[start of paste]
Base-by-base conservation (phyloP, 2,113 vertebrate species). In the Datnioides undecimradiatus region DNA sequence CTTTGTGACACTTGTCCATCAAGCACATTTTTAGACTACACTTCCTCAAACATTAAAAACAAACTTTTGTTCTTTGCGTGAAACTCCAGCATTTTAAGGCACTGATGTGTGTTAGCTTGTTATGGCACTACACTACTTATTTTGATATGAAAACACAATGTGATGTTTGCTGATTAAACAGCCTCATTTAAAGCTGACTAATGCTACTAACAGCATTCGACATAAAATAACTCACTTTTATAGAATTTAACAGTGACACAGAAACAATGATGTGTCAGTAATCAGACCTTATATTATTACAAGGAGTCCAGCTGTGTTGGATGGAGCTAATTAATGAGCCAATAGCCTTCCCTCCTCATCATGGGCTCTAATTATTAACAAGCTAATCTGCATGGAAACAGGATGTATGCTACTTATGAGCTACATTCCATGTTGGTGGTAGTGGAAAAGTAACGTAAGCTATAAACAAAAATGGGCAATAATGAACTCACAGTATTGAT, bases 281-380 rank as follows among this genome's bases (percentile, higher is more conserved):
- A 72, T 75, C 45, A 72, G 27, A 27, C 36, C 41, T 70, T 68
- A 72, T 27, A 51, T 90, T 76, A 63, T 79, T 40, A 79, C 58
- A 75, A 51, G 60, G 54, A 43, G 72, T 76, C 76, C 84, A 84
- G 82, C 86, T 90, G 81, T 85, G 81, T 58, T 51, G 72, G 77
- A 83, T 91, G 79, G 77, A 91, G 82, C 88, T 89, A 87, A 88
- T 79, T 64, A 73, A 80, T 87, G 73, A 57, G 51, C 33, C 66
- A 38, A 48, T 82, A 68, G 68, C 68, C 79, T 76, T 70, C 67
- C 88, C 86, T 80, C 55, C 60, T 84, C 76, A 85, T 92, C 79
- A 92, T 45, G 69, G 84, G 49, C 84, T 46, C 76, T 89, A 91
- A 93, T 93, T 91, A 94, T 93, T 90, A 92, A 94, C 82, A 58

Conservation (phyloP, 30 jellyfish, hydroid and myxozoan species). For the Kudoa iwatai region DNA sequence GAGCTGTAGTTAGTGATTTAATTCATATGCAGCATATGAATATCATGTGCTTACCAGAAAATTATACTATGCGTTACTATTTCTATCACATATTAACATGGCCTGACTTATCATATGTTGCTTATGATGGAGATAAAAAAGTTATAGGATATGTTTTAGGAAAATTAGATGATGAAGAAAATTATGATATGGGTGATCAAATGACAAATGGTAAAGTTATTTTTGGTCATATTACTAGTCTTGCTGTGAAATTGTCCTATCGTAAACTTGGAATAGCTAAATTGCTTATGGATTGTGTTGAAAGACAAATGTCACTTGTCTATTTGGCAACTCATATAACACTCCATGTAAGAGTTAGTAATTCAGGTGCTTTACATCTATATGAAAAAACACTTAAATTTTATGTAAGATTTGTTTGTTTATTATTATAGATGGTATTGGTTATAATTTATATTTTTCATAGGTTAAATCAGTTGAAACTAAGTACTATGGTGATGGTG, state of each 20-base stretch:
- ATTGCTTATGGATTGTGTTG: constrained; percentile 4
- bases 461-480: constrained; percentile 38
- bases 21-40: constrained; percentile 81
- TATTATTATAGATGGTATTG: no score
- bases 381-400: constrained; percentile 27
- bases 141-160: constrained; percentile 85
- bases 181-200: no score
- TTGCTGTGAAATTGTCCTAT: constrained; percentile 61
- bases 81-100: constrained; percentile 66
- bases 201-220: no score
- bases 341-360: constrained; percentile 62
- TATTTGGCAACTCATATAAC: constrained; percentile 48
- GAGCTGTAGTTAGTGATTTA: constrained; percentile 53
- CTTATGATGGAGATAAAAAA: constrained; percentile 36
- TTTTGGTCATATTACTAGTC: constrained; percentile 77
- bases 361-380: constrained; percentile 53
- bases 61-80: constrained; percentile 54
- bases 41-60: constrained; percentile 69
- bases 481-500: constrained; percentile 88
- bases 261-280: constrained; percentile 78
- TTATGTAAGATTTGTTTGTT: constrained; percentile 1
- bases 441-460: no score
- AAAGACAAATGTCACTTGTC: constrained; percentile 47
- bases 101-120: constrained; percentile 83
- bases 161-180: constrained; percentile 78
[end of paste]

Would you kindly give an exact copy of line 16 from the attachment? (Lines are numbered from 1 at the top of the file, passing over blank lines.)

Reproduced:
- TATTATTATAGATGGTATTG: no score